The value of this exercise is that it can not only assist you in understanding the three-phase life cycle, but can also help you make the crucial distinction between knowledge “content” management (first-generation KM) and knowledge “process” management (second-generation KM). By focusing on improving the fundamental knowledge processes at work behind all of an organization’s knowledge structures, second-generation KM helps make best practices in knowledge creation, not just codification and sharing, available to everyone in the organization.

fundamental knowledge processes at work behind all

With this life-cycle framework in mind, we can see the majority of first-generation KM as Knowledge Integration work, with little or no focus on Knowledge Production or Validation. But even the best Knowledge Integration work produces little meaningful organizational learning. Because the production of new knowledge lies at the heart of organizational learning, it’s easy to understand why KM and OL have evolved on such separate paths over the years.

The secret of successful doubleloop organizational learning can be found in the combination of Knowledge Production and Validation. Of particular importance are the processes by which new ideas are formed and subjected to group scrutiny for potential adoption. Ideas that survive the test and are then embraced by the organization can be seen as the progeny of organizational learning. Once born, these ideas then become systematically codified, expressed, and diffused throughout the organization in the form of new procedural and/or declarative rules. Training programs and new personnel policies are common examples of how new organizational knowledge is consciously embedded in one or more knowledge structures in the hope that it will spread effectively throughout the organization.

Implications for Practice

What are some of the tactical dimensions of this new approach to organizational learning? What specific steps can practitioners take – on Monday morning – to improve the learning performance of their collective constituents? Below are some examples of initiatives that practitioners can take to put double-loop knowledge management to work.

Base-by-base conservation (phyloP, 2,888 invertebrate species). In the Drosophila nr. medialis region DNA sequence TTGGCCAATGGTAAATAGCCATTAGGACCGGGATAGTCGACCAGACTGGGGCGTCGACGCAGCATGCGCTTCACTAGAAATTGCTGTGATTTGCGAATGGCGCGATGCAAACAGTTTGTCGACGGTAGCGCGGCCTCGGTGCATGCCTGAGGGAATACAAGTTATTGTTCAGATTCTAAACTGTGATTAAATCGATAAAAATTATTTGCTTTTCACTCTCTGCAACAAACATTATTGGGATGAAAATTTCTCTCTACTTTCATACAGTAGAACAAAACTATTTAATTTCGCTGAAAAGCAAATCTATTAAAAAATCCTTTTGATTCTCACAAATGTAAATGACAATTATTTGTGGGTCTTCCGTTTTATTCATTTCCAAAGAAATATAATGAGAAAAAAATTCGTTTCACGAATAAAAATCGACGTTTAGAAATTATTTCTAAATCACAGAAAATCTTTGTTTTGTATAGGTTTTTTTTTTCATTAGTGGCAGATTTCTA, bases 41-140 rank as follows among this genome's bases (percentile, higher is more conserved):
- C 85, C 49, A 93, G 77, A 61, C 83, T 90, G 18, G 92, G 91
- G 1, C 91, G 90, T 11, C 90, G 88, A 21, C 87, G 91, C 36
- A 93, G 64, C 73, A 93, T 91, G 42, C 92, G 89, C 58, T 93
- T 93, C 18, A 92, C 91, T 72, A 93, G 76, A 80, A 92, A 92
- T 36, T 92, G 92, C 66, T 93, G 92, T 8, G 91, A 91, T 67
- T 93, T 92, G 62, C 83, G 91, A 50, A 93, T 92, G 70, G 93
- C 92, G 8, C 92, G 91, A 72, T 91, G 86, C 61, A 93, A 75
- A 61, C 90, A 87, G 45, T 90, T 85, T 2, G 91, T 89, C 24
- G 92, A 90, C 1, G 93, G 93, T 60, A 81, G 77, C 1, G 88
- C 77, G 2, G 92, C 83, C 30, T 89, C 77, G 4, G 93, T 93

Taking Stock of Knowledge Structures. Creating an inventory of an organization’s knowledge structures by documenting where procedural and declarative knowledge lies is among the first steps in the practice of double-loop knowledge management. Unlike first-generation KM, which selectively focuses on the creation of artificial knowledge structures (computer-based systems, prescribed communities of practice, etc.), second-generation practice seeks, first and foremost, to understand and enhance existing knowledge structures in all of their forms, both natural and artificial. The result is an end-to-end view of organizational knowledge and where it resides.

Profiling Knowledge Processes. Using the three-phase life cycle as a guide, practitioners can then survey existing knowledge processes as a baseline indicator of how well the organization is currently learning. For example, businesses that relegate most of their knowledge production and validation functions to senior management can be characterized as dysfunctional learners. This categorization might lead the company to recognize the need for bottom-up innovation programs, thereby increasing the rate of organizational learning and knowledge production. The organization could in turn take remedial steps to establish critical knowledge processes in places where they might be missing or incomplete. In manufacturing, for example, the implementation of continuous improvement programs such as Kaizen has led to widespread advances in productivity at companies throughout the world. Unlike conventional top-down management programs, Kaizen initiatives tap directly into the workforce, are bottom-up in their orientation, and continuously produce innovations at a rate that exceeds that of even the most talented management teams.

Expressing Knowledge in Standard Form. Another fundamental tool in every practitioner’s toolkit is a technique for converting organizational knowledge expressed in different ways into a standard form. For example, a business strategy is reducible to all of the underlying declarative knowledge that an organization regards as true and valid about itself and the marketplace. This might include how the market is structured, what trends are in play, and knowledge of how competitors are approaching the same opportunities. Why not make these rules explicit? More important, why not subject them to constant scrutiny by making them plainly visible and, therefore, candidates for improvement? This is precisely the kind of process organizations need to implement to receive the benefit of bottom-up innovation.